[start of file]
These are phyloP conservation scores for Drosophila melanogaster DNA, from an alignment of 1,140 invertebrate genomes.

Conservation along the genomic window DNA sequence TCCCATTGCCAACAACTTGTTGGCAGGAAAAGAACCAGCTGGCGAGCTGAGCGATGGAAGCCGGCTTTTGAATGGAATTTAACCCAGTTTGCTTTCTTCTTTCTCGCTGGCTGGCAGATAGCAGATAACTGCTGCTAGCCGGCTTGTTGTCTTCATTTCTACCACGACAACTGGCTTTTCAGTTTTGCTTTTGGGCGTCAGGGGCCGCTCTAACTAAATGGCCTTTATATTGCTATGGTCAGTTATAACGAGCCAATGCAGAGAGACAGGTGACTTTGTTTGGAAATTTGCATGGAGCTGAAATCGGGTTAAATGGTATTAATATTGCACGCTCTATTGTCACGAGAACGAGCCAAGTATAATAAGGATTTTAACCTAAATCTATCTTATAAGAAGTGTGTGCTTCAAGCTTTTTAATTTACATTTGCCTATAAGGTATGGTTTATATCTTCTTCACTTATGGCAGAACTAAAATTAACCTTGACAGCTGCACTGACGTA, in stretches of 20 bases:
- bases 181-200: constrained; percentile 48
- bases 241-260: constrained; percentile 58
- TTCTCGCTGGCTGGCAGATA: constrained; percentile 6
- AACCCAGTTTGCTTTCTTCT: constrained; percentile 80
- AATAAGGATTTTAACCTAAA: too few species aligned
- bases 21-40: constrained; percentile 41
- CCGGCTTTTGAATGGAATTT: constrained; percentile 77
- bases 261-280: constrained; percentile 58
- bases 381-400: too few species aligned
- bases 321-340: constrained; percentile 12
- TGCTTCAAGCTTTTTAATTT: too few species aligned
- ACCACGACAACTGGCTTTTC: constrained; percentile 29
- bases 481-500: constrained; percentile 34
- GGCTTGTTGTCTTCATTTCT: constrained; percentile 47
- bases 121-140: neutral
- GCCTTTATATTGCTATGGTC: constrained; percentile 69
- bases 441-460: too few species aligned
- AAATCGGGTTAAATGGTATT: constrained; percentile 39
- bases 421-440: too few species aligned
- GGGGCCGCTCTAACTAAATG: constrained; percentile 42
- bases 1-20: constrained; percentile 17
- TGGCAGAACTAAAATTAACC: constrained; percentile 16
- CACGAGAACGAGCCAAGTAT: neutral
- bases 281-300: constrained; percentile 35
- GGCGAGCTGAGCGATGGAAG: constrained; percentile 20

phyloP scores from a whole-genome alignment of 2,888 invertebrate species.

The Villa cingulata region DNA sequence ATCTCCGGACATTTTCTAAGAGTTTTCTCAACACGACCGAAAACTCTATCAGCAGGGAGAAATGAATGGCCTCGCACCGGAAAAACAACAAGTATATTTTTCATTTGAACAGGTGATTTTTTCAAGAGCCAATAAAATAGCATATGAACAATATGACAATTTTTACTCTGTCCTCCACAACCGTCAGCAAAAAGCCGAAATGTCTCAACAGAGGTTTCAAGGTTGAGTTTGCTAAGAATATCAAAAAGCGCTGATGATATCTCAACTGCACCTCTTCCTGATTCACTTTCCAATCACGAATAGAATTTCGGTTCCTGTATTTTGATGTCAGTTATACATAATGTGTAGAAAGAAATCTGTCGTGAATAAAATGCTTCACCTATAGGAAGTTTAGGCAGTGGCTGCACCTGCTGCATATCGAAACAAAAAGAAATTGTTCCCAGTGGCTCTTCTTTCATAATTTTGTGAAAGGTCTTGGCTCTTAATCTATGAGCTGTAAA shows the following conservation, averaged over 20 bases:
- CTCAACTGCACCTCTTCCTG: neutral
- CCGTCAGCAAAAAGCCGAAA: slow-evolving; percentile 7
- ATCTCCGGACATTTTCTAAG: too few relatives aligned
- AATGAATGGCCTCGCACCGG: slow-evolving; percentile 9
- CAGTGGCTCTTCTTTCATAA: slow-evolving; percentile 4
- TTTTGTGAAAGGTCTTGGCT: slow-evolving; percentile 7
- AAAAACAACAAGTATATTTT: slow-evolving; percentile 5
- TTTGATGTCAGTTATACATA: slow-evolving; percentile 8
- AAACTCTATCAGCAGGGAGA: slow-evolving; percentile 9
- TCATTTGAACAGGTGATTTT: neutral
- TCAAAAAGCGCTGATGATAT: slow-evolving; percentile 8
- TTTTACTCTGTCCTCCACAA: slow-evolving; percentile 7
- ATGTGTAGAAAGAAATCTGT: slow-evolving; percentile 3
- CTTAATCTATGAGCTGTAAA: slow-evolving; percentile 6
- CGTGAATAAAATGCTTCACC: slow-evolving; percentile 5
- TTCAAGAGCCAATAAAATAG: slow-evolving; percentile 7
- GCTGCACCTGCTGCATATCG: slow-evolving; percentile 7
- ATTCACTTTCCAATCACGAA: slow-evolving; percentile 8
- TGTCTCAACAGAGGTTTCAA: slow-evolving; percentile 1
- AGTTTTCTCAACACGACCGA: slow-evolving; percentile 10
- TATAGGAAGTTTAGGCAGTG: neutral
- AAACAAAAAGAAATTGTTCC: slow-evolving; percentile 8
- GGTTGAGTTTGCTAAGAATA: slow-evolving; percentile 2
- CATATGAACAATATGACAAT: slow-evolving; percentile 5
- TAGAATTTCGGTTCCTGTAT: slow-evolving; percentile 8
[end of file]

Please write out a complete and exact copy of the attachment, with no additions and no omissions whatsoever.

These are phyloP conservation scores for Drosophila melanogaster DNA, from an alignment of 1,140 invertebrate genomes.

Conservation along the genomic window DNA sequence TCCCATTGCCAACAACTTGTTGGCAGGAAAAGAACCAGCTGGCGAGCTGAGCGATGGAAGCCGGCTTTTGAATGGAATTTAACCCAGTTTGCTTTCTTCTTTCTCGCTGGCTGGCAGATAGCAGATAACTGCTGCTAGCCGGCTTGTTGTCTTCATTTCTACCACGACAACTGGCTTTTCAGTTTTGCTTTTGGGCGTCAGGGGCCGCTCTAACTAAATGGCCTTTATATTGCTATGGTCAGTTATAACGAGCCAATGCAGAGAGACAGGTGACTTTGTTTGGAAATTTGCATGGAGCTGAAATCGGGTTAAATGGTATTAATATTGCACGCTCTATTGTCACGAGAACGAGCCAAGTATAATAAGGATTTTAACCTAAATCTATCTTATAAGAAGTGTGTGCTTCAAGCTTTTTAATTTACATTTGCCTATAAGGTATGGTTTATATCTTCTTCACTTATGGCAGAACTAAAATTAACCTTGACAGCTGCACTGACGTA, in stretches of 20 bases:
- bases 181-200: constrained; percentile 48
- bases 241-260: constrained; percentile 58
- TTCTCGCTGGCTGGCAGATA: constrained; percentile 6
- AACCCAGTTTGCTTTCTTCT: constrained; percentile 80
- AATAAGGATTTTAACCTAAA: too few species aligned
- bases 21-40: constrained; percentile 41
- CCGGCTTTTGAATGGAATTT: constrained; percentile 77
- bases 261-280: constrained; percentile 58
- bases 381-400: too few species aligned
- bases 321-340: constrained; percentile 12
- TGCTTCAAGCTTTTTAATTT: too few species aligned
- ACCACGACAACTGGCTTTTC: constrained; percentile 29
- bases 481-500: constrained; percentile 34
- GGCTTGTTGTCTTCATTTCT: constrained; percentile 47
- bases 121-140: neutral
- GCCTTTATATTGCTATGGTC: constrained; percentile 69
- bases 441-460: too few species aligned
- AAATCGGGTTAAATGGTATT: constrained; percentile 39
- bases 421-440: too few species aligned
- GGGGCCGCTCTAACTAAATG: constrained; percentile 42
- bases 1-20: constrained; percentile 17
- TGGCAGAACTAAAATTAACC: constrained; percentile 16
- CACGAGAACGAGCCAAGTAT: neutral
- bases 281-300: constrained; percentile 35
- GGCGAGCTGAGCGATGGAAG: constrained; percentile 20

phyloP scores from a whole-genome alignment of 2,888 invertebrate species.

The Villa cingulata region DNA sequence ATCTCCGGACATTTTCTAAGAGTTTTCTCAACACGACCGAAAACTCTATCAGCAGGGAGAAATGAATGGCCTCGCACCGGAAAAACAACAAGTATATTTTTCATTTGAACAGGTGATTTTTTCAAGAGCCAATAAAATAGCATATGAACAATATGACAATTTTTACTCTGTCCTCCACAACCGTCAGCAAAAAGCCGAAATGTCTCAACAGAGGTTTCAAGGTTGAGTTTGCTAAGAATATCAAAAAGCGCTGATGATATCTCAACTGCACCTCTTCCTGATTCACTTTCCAATCACGAATAGAATTTCGGTTCCTGTATTTTGATGTCAGTTATACATAATGTGTAGAAAGAAATCTGTCGTGAATAAAATGCTTCACCTATAGGAAGTTTAGGCAGTGGCTGCACCTGCTGCATATCGAAACAAAAAGAAATTGTTCCCAGTGGCTCTTCTTTCATAATTTTGTGAAAGGTCTTGGCTCTTAATCTATGAGCTGTAAA shows the following conservation, averaged over 20 bases:
- CTCAACTGCACCTCTTCCTG: neutral
- CCGTCAGCAAAAAGCCGAAA: slow-evolving; percentile 7
- ATCTCCGGACATTTTCTAAG: too few relatives aligned
- AATGAATGGCCTCGCACCGG: slow-evolving; percentile 9
- CAGTGGCTCTTCTTTCATAA: slow-evolving; percentile 4
- TTTTGTGAAAGGTCTTGGCT: slow-evolving; percentile 7
- AAAAACAACAAGTATATTTT: slow-evolving; percentile 5
- TTTGATGTCAGTTATACATA: slow-evolving; percentile 8
- AAACTCTATCAGCAGGGAGA: slow-evolving; percentile 9
- TCATTTGAACAGGTGATTTT: neutral
- TCAAAAAGCGCTGATGATAT: slow-evolving; percentile 8
- TTTTACTCTGTCCTCCACAA: slow-evolving; percentile 7
- ATGTGTAGAAAGAAATCTGT: slow-evolving; percentile 3
- CTTAATCTATGAGCTGTAAA: slow-evolving; percentile 6
- CGTGAATAAAATGCTTCACC: slow-evolving; percentile 5
- TTCAAGAGCCAATAAAATAG: slow-evolving; percentile 7
- GCTGCACCTGCTGCATATCG: slow-evolving; percentile 7
- ATTCACTTTCCAATCACGAA: slow-evolving; percentile 8
- TGTCTCAACAGAGGTTTCAA: slow-evolving; percentile 1
- AGTTTTCTCAACACGACCGA: slow-evolving; percentile 10
- TATAGGAAGTTTAGGCAGTG: neutral
- AAACAAAAAGAAATTGTTCC: slow-evolving; percentile 8
- GGTTGAGTTTGCTAAGAATA: slow-evolving; percentile 2
- CATATGAACAATATGACAAT: slow-evolving; percentile 5
- TAGAATTTCGGTTCCTGTAT: slow-evolving; percentile 8